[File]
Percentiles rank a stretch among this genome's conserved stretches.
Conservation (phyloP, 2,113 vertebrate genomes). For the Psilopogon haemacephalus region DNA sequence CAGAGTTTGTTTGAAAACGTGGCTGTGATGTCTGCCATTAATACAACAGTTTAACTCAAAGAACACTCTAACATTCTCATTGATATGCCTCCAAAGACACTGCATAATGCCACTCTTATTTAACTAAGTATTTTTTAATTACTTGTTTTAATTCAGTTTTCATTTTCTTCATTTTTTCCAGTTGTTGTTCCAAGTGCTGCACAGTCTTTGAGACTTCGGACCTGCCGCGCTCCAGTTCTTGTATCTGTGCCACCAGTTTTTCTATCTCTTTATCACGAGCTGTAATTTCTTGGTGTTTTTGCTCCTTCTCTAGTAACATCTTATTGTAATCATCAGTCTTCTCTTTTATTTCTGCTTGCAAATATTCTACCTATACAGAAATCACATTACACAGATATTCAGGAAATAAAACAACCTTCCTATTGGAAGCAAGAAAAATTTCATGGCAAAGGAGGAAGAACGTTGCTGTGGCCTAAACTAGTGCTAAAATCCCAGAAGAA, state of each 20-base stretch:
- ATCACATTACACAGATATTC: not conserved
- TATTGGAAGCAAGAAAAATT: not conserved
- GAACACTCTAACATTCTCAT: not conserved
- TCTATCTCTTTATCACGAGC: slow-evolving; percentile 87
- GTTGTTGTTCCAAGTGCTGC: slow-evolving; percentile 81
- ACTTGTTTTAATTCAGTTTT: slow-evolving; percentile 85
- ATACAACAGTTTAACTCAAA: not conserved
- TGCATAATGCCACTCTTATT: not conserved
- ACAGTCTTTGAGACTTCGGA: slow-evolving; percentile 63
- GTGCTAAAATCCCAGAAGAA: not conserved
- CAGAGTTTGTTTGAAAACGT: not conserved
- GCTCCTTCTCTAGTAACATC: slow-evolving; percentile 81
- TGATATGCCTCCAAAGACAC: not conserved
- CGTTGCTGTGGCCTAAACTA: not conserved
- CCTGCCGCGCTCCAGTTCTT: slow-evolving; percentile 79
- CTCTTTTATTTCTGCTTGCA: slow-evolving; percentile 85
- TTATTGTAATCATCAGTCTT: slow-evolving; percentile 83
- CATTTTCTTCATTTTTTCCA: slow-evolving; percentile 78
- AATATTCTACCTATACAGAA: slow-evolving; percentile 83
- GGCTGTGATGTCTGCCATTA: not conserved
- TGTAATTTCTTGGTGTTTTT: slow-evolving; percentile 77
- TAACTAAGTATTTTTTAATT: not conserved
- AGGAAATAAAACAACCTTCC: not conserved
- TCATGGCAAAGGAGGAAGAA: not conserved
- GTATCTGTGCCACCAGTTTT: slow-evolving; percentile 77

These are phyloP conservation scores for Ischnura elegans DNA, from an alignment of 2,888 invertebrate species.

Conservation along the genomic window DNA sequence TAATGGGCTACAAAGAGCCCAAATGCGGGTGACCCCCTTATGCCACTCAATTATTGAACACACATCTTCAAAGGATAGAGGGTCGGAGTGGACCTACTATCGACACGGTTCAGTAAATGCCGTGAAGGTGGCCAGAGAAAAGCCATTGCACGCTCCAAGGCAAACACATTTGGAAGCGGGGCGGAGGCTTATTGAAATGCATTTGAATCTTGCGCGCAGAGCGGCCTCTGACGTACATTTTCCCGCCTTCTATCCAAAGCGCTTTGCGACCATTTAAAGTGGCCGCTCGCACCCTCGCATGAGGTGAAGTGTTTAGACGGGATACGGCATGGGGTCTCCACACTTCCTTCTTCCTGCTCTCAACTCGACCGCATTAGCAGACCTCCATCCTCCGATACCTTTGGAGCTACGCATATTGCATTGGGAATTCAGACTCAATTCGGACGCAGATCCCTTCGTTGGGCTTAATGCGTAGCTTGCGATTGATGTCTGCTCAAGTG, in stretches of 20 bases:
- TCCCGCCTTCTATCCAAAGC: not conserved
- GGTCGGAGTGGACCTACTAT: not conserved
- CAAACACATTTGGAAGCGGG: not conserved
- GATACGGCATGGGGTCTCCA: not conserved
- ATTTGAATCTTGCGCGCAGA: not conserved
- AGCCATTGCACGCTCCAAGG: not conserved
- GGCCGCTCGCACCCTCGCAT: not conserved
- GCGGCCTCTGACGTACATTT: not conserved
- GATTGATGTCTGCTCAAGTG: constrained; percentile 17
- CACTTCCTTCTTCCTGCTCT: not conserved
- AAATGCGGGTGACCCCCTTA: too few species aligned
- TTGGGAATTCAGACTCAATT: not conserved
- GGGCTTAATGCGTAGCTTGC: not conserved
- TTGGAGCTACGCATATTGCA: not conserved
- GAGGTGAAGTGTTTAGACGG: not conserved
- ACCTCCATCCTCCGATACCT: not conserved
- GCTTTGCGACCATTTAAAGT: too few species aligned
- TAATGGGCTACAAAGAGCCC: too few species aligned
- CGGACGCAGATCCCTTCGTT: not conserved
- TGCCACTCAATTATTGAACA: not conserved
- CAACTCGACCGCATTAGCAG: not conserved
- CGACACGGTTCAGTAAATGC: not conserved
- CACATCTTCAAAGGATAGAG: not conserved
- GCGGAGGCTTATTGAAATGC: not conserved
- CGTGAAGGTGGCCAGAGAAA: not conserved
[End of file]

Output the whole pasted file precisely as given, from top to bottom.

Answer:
Percentiles rank a stretch among this genome's conserved stretches.
Conservation (phyloP, 2,113 vertebrate genomes). For the Psilopogon haemacephalus region DNA sequence CAGAGTTTGTTTGAAAACGTGGCTGTGATGTCTGCCATTAATACAACAGTTTAACTCAAAGAACACTCTAACATTCTCATTGATATGCCTCCAAAGACACTGCATAATGCCACTCTTATTTAACTAAGTATTTTTTAATTACTTGTTTTAATTCAGTTTTCATTTTCTTCATTTTTTCCAGTTGTTGTTCCAAGTGCTGCACAGTCTTTGAGACTTCGGACCTGCCGCGCTCCAGTTCTTGTATCTGTGCCACCAGTTTTTCTATCTCTTTATCACGAGCTGTAATTTCTTGGTGTTTTTGCTCCTTCTCTAGTAACATCTTATTGTAATCATCAGTCTTCTCTTTTATTTCTGCTTGCAAATATTCTACCTATACAGAAATCACATTACACAGATATTCAGGAAATAAAACAACCTTCCTATTGGAAGCAAGAAAAATTTCATGGCAAAGGAGGAAGAACGTTGCTGTGGCCTAAACTAGTGCTAAAATCCCAGAAGAA, state of each 20-base stretch:
- ATCACATTACACAGATATTC: not conserved
- TATTGGAAGCAAGAAAAATT: not conserved
- GAACACTCTAACATTCTCAT: not conserved
- TCTATCTCTTTATCACGAGC: slow-evolving; percentile 87
- GTTGTTGTTCCAAGTGCTGC: slow-evolving; percentile 81
- ACTTGTTTTAATTCAGTTTT: slow-evolving; percentile 85
- ATACAACAGTTTAACTCAAA: not conserved
- TGCATAATGCCACTCTTATT: not conserved
- ACAGTCTTTGAGACTTCGGA: slow-evolving; percentile 63
- GTGCTAAAATCCCAGAAGAA: not conserved
- CAGAGTTTGTTTGAAAACGT: not conserved
- GCTCCTTCTCTAGTAACATC: slow-evolving; percentile 81
- TGATATGCCTCCAAAGACAC: not conserved
- CGTTGCTGTGGCCTAAACTA: not conserved
- CCTGCCGCGCTCCAGTTCTT: slow-evolving; percentile 79
- CTCTTTTATTTCTGCTTGCA: slow-evolving; percentile 85
- TTATTGTAATCATCAGTCTT: slow-evolving; percentile 83
- CATTTTCTTCATTTTTTCCA: slow-evolving; percentile 78
- AATATTCTACCTATACAGAA: slow-evolving; percentile 83
- GGCTGTGATGTCTGCCATTA: not conserved
- TGTAATTTCTTGGTGTTTTT: slow-evolving; percentile 77
- TAACTAAGTATTTTTTAATT: not conserved
- AGGAAATAAAACAACCTTCC: not conserved
- TCATGGCAAAGGAGGAAGAA: not conserved
- GTATCTGTGCCACCAGTTTT: slow-evolving; percentile 77

These are phyloP conservation scores for Ischnura elegans DNA, from an alignment of 2,888 invertebrate species.

Conservation along the genomic window DNA sequence TAATGGGCTACAAAGAGCCCAAATGCGGGTGACCCCCTTATGCCACTCAATTATTGAACACACATCTTCAAAGGATAGAGGGTCGGAGTGGACCTACTATCGACACGGTTCAGTAAATGCCGTGAAGGTGGCCAGAGAAAAGCCATTGCACGCTCCAAGGCAAACACATTTGGAAGCGGGGCGGAGGCTTATTGAAATGCATTTGAATCTTGCGCGCAGAGCGGCCTCTGACGTACATTTTCCCGCCTTCTATCCAAAGCGCTTTGCGACCATTTAAAGTGGCCGCTCGCACCCTCGCATGAGGTGAAGTGTTTAGACGGGATACGGCATGGGGTCTCCACACTTCCTTCTTCCTGCTCTCAACTCGACCGCATTAGCAGACCTCCATCCTCCGATACCTTTGGAGCTACGCATATTGCATTGGGAATTCAGACTCAATTCGGACGCAGATCCCTTCGTTGGGCTTAATGCGTAGCTTGCGATTGATGTCTGCTCAAGTG, in stretches of 20 bases:
- TCCCGCCTTCTATCCAAAGC: not conserved
- GGTCGGAGTGGACCTACTAT: not conserved
- CAAACACATTTGGAAGCGGG: not conserved
- GATACGGCATGGGGTCTCCA: not conserved
- ATTTGAATCTTGCGCGCAGA: not conserved
- AGCCATTGCACGCTCCAAGG: not conserved
- GGCCGCTCGCACCCTCGCAT: not conserved
- GCGGCCTCTGACGTACATTT: not conserved
- GATTGATGTCTGCTCAAGTG: constrained; percentile 17
- CACTTCCTTCTTCCTGCTCT: not conserved
- AAATGCGGGTGACCCCCTTA: too few species aligned
- TTGGGAATTCAGACTCAATT: not conserved
- GGGCTTAATGCGTAGCTTGC: not conserved
- TTGGAGCTACGCATATTGCA: not conserved
- GAGGTGAAGTGTTTAGACGG: not conserved
- ACCTCCATCCTCCGATACCT: not conserved
- GCTTTGCGACCATTTAAAGT: too few species aligned
- TAATGGGCTACAAAGAGCCC: too few species aligned
- CGGACGCAGATCCCTTCGTT: not conserved
- TGCCACTCAATTATTGAACA: not conserved
- CAACTCGACCGCATTAGCAG: not conserved
- CGACACGGTTCAGTAAATGC: not conserved
- CACATCTTCAAAGGATAGAG: not conserved
- GCGGAGGCTTATTGAAATGC: not conserved
- CGTGAAGGTGGCCAGAGAAA: not conserved